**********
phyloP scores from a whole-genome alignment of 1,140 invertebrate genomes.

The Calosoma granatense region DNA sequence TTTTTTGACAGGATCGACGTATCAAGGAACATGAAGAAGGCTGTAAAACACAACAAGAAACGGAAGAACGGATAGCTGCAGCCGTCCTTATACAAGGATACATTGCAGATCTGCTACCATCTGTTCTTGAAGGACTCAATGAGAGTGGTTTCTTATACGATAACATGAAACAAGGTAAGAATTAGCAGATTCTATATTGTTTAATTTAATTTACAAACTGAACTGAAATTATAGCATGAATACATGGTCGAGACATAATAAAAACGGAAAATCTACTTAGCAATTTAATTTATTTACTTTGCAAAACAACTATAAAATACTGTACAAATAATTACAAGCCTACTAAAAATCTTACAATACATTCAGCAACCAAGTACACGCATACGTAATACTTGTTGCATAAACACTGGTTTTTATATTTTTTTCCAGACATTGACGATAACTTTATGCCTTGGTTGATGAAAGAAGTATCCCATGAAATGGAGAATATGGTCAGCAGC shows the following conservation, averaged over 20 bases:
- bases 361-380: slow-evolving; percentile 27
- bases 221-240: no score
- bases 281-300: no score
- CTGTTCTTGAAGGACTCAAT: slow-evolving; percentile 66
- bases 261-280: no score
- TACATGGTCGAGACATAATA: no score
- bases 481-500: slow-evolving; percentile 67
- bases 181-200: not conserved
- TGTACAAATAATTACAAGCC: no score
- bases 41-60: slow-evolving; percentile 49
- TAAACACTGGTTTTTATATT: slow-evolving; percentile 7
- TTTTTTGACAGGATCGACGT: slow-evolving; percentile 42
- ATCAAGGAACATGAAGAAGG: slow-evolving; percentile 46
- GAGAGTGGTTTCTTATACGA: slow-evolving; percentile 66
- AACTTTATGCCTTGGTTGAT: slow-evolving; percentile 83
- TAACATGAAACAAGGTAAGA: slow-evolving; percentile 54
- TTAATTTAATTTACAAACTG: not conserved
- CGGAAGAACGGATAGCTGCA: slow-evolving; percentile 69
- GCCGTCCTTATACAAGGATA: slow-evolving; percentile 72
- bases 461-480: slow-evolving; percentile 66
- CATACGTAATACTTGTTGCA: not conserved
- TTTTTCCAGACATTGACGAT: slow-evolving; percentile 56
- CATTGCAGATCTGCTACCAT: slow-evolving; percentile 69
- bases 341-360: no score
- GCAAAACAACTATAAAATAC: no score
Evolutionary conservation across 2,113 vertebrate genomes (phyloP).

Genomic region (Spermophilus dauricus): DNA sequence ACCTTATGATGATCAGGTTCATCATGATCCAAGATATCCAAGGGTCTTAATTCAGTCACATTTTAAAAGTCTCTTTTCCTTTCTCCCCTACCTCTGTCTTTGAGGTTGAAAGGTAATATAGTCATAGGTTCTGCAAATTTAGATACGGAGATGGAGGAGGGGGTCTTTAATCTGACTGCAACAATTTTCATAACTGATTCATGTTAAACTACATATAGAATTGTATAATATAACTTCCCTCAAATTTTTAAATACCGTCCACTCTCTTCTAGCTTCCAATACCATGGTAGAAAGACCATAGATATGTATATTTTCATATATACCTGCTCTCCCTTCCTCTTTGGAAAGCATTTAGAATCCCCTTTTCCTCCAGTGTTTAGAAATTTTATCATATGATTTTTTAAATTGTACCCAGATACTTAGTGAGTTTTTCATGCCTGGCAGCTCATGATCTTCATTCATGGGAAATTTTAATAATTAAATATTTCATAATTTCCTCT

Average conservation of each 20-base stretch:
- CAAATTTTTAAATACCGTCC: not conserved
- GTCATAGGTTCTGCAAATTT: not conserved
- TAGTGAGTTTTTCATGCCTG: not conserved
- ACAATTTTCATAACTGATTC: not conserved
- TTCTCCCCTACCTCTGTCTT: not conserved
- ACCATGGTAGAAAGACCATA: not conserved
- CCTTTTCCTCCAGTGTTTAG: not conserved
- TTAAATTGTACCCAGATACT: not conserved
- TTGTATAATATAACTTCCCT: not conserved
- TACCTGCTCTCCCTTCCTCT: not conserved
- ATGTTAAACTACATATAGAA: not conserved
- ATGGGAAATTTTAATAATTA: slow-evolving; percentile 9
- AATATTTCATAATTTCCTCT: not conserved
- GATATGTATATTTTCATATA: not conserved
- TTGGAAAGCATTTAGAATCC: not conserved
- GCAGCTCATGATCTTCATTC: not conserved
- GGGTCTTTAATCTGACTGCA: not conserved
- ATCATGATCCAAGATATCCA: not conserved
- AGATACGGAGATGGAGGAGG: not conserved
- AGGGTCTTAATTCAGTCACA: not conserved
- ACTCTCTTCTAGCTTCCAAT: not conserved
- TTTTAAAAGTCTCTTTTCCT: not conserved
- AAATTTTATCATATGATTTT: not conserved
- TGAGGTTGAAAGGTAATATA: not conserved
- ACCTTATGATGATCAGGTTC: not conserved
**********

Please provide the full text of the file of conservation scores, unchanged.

phyloP scores from a whole-genome alignment of 1,140 invertebrate genomes.

The Calosoma granatense region DNA sequence TTTTTTGACAGGATCGACGTATCAAGGAACATGAAGAAGGCTGTAAAACACAACAAGAAACGGAAGAACGGATAGCTGCAGCCGTCCTTATACAAGGATACATTGCAGATCTGCTACCATCTGTTCTTGAAGGACTCAATGAGAGTGGTTTCTTATACGATAACATGAAACAAGGTAAGAATTAGCAGATTCTATATTGTTTAATTTAATTTACAAACTGAACTGAAATTATAGCATGAATACATGGTCGAGACATAATAAAAACGGAAAATCTACTTAGCAATTTAATTTATTTACTTTGCAAAACAACTATAAAATACTGTACAAATAATTACAAGCCTACTAAAAATCTTACAATACATTCAGCAACCAAGTACACGCATACGTAATACTTGTTGCATAAACACTGGTTTTTATATTTTTTTCCAGACATTGACGATAACTTTATGCCTTGGTTGATGAAAGAAGTATCCCATGAAATGGAGAATATGGTCAGCAGC shows the following conservation, averaged over 20 bases:
- bases 361-380: slow-evolving; percentile 27
- bases 221-240: no score
- bases 281-300: no score
- CTGTTCTTGAAGGACTCAAT: slow-evolving; percentile 66
- bases 261-280: no score
- TACATGGTCGAGACATAATA: no score
- bases 481-500: slow-evolving; percentile 67
- bases 181-200: not conserved
- TGTACAAATAATTACAAGCC: no score
- bases 41-60: slow-evolving; percentile 49
- TAAACACTGGTTTTTATATT: slow-evolving; percentile 7
- TTTTTTGACAGGATCGACGT: slow-evolving; percentile 42
- ATCAAGGAACATGAAGAAGG: slow-evolving; percentile 46
- GAGAGTGGTTTCTTATACGA: slow-evolving; percentile 66
- AACTTTATGCCTTGGTTGAT: slow-evolving; percentile 83
- TAACATGAAACAAGGTAAGA: slow-evolving; percentile 54
- TTAATTTAATTTACAAACTG: not conserved
- CGGAAGAACGGATAGCTGCA: slow-evolving; percentile 69
- GCCGTCCTTATACAAGGATA: slow-evolving; percentile 72
- bases 461-480: slow-evolving; percentile 66
- CATACGTAATACTTGTTGCA: not conserved
- TTTTTCCAGACATTGACGAT: slow-evolving; percentile 56
- CATTGCAGATCTGCTACCAT: slow-evolving; percentile 69
- bases 341-360: no score
- GCAAAACAACTATAAAATAC: no score
Evolutionary conservation across 2,113 vertebrate genomes (phyloP).

Genomic region (Spermophilus dauricus): DNA sequence ACCTTATGATGATCAGGTTCATCATGATCCAAGATATCCAAGGGTCTTAATTCAGTCACATTTTAAAAGTCTCTTTTCCTTTCTCCCCTACCTCTGTCTTTGAGGTTGAAAGGTAATATAGTCATAGGTTCTGCAAATTTAGATACGGAGATGGAGGAGGGGGTCTTTAATCTGACTGCAACAATTTTCATAACTGATTCATGTTAAACTACATATAGAATTGTATAATATAACTTCCCTCAAATTTTTAAATACCGTCCACTCTCTTCTAGCTTCCAATACCATGGTAGAAAGACCATAGATATGTATATTTTCATATATACCTGCTCTCCCTTCCTCTTTGGAAAGCATTTAGAATCCCCTTTTCCTCCAGTGTTTAGAAATTTTATCATATGATTTTTTAAATTGTACCCAGATACTTAGTGAGTTTTTCATGCCTGGCAGCTCATGATCTTCATTCATGGGAAATTTTAATAATTAAATATTTCATAATTTCCTCT

Average conservation of each 20-base stretch:
- CAAATTTTTAAATACCGTCC: not conserved
- GTCATAGGTTCTGCAAATTT: not conserved
- TAGTGAGTTTTTCATGCCTG: not conserved
- ACAATTTTCATAACTGATTC: not conserved
- TTCTCCCCTACCTCTGTCTT: not conserved
- ACCATGGTAGAAAGACCATA: not conserved
- CCTTTTCCTCCAGTGTTTAG: not conserved
- TTAAATTGTACCCAGATACT: not conserved
- TTGTATAATATAACTTCCCT: not conserved
- TACCTGCTCTCCCTTCCTCT: not conserved
- ATGTTAAACTACATATAGAA: not conserved
- ATGGGAAATTTTAATAATTA: slow-evolving; percentile 9
- AATATTTCATAATTTCCTCT: not conserved
- GATATGTATATTTTCATATA: not conserved
- TTGGAAAGCATTTAGAATCC: not conserved
- GCAGCTCATGATCTTCATTC: not conserved
- GGGTCTTTAATCTGACTGCA: not conserved
- ATCATGATCCAAGATATCCA: not conserved
- AGATACGGAGATGGAGGAGG: not conserved
- AGGGTCTTAATTCAGTCACA: not conserved
- ACTCTCTTCTAGCTTCCAAT: not conserved
- TTTTAAAAGTCTCTTTTCCT: not conserved
- AAATTTTATCATATGATTTT: not conserved
- TGAGGTTGAAAGGTAATATA: not conserved
- ACCTTATGATGATCAGGTTC: not conserved